The summer of 2019 has not been a great boating season for those who are moored on Lakes around Canada. Water levels have been on the rise, affecting shorelines and marinas, especially on the Great Lakes.
Great Lakes experience high water levels
Water levels rose to unprecedented levels in 2017 in what many yacht club members called a ‘once-in-a-lifetime event.’ But now, many of them are saying that these water levels surpass those from two years ago.
Earlier this year the Kingston Yacht Club was partially under water and more recently Bluffers Park Yacht Club is experiencing a major set back, with most of the entire wooden dock structure completely under water. According to club members 90% of boats have not even started. Returning to the dock is a safety issue and there is not electricity as the electrical system is also under water.
Nature vs man, what is causing high water levels
There is controversy around the primary source of the high water levels. Some locals believe it relates to The International Joint Commission implemented a new flood plan nearly three years ago ‘to enhance wetland biodiversity.’ But according to Kevin Bunch, spokesperson for International Joint Commission
, “There is no human reason or purpose behind raising water levels”. But rather the high water levels are due to extremely high inflows and higher levels of precipitation.
Securing your boat
What boat owners know is that a boat needs to be used and cared for on a regular basis to keep it in tip top shape. If your boat has been the recipient of high water levels at several Ontario marinas, you may not have been able to take your boat out, or even service it for regular maintenance.
Secure your boat if you leave it in the water
For boats that remain in the water, ensure to remove valuable items. Insurance does not cover personal items left on the vessel that mysteriously disappear. Assign a caretaker to check on the boat, inside and out, if you're going to be away for more than 24 hours. This will ensure if the boat is taking on water, sinking, or has been broken into, action can be taken to mitigate further losses and damage. Make sure the lines are secure, and bumpers are in place. Check bilge pumps are functional before leaving the boat, and always turn off any propane sources on the boat.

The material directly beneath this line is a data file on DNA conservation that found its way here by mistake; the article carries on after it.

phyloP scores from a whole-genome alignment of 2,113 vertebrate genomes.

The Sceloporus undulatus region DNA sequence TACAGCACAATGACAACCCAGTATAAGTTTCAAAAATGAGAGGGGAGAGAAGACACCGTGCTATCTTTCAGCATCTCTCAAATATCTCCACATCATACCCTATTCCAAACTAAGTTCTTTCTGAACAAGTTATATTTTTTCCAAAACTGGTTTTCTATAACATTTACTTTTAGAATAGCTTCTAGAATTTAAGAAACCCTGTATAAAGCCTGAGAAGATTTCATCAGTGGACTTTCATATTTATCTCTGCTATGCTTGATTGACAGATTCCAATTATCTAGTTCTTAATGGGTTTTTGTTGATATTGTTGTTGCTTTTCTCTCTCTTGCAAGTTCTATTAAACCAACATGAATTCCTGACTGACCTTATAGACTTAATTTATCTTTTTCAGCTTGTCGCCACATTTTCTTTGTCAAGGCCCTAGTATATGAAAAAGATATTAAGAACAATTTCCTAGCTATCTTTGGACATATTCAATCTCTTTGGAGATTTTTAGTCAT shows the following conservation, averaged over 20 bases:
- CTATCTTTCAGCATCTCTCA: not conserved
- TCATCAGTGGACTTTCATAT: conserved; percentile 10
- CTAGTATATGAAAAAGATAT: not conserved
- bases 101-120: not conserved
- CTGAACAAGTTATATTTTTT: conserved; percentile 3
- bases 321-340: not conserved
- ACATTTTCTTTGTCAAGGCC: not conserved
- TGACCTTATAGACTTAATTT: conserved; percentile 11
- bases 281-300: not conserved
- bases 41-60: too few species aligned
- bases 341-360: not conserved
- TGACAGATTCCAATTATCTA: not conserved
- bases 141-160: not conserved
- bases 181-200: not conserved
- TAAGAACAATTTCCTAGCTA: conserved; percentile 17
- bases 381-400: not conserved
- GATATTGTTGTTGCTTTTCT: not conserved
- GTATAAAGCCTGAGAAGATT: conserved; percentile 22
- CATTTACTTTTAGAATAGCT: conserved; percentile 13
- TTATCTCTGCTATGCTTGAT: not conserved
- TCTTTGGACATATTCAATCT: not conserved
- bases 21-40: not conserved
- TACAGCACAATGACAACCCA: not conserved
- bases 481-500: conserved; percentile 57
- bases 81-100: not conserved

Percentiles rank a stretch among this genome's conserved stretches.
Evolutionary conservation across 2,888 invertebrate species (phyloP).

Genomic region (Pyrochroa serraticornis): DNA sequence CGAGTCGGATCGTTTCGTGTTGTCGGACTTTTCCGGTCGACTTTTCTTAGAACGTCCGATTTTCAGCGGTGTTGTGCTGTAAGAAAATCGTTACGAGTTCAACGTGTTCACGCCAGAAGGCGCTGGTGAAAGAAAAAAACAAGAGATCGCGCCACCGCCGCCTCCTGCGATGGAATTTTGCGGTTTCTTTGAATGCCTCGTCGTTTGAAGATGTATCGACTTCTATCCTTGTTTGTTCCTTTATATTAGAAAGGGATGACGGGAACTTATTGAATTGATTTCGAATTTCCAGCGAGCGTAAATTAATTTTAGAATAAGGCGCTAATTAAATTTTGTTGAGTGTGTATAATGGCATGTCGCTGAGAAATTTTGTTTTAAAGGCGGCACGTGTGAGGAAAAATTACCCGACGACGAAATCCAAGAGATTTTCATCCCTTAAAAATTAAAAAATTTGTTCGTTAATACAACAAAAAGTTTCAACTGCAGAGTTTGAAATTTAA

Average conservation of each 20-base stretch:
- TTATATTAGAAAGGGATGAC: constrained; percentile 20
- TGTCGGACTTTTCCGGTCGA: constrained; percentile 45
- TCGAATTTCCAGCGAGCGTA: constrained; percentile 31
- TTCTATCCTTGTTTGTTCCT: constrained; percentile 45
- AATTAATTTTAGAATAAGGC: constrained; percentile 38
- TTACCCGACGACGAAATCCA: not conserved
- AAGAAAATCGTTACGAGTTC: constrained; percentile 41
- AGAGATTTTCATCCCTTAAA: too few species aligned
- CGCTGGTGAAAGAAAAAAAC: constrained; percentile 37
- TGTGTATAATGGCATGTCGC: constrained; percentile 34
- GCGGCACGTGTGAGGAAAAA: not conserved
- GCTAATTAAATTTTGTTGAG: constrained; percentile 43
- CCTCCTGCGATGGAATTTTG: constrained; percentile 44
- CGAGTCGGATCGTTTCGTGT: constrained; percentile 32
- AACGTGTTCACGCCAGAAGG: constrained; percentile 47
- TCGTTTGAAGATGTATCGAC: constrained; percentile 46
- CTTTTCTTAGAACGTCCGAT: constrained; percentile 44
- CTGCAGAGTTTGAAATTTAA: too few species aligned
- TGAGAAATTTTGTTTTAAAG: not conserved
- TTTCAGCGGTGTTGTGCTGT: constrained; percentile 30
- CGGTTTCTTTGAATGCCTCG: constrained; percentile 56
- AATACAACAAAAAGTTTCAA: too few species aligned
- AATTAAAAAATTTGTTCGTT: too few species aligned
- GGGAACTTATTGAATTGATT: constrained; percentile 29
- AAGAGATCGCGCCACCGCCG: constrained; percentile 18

Operating your boat in high water levels
With the high water levels this year on the Ontario lakes, additional safety measures are necessary.
1. Keep an eye out for debris such as loose dock materials, logs and other dangers that can lurk just below the surface.
2. Avoid areas where there is flooding, deep water and strong currents.
3. Fixed objects like seawall, breakwaters and docks may also be underwater. Extra caution should be taken when travelling to unfamiliar areas because many of these hazards are not marked with buoys or on navigation charts.
4. Strong currents can make navigating more difficult, and can be extremely dangerous for swimmers, and water sports such as skiing and tubing.
5. Keep wake to a minimum closer to shore, as large wakes could create more damage in areas with high water levels. Check with your marina or local authorities if "no wake" rules have been imposed.
6. Avoid swimming or stepping onto docks, piers or marinas that are submerged. If electricity is present, there is a real hazard for electric shock drowning.
7. If your boat is at a fixed dock, check your fenders and mooring lines daily in times of fluctuating water levels.
8. High water levels may cause navigation buoys to drift out of position. If you see a buoy out of position connect with the Canadian Coast Guard.
Hopefully, the summer of 2019 will be the last of the high water levels, but history may be telling us otherwise. We may need to get used to a new normal when it comes to climate change and water safety. Stay safe on the water and without a doubt, always wear a life jacket or personal flotation device.
Resources & Additional Information
Global News: Lake Ontario flooding leave boaters stranded
LP Press: Boaters Cautioned about high water and flotsam
Global News: Kingston Yacht Club high water levels
The Blade: Great Lakes water levels
Petoskey News: High water levels prompt reminders about local watercraft controls.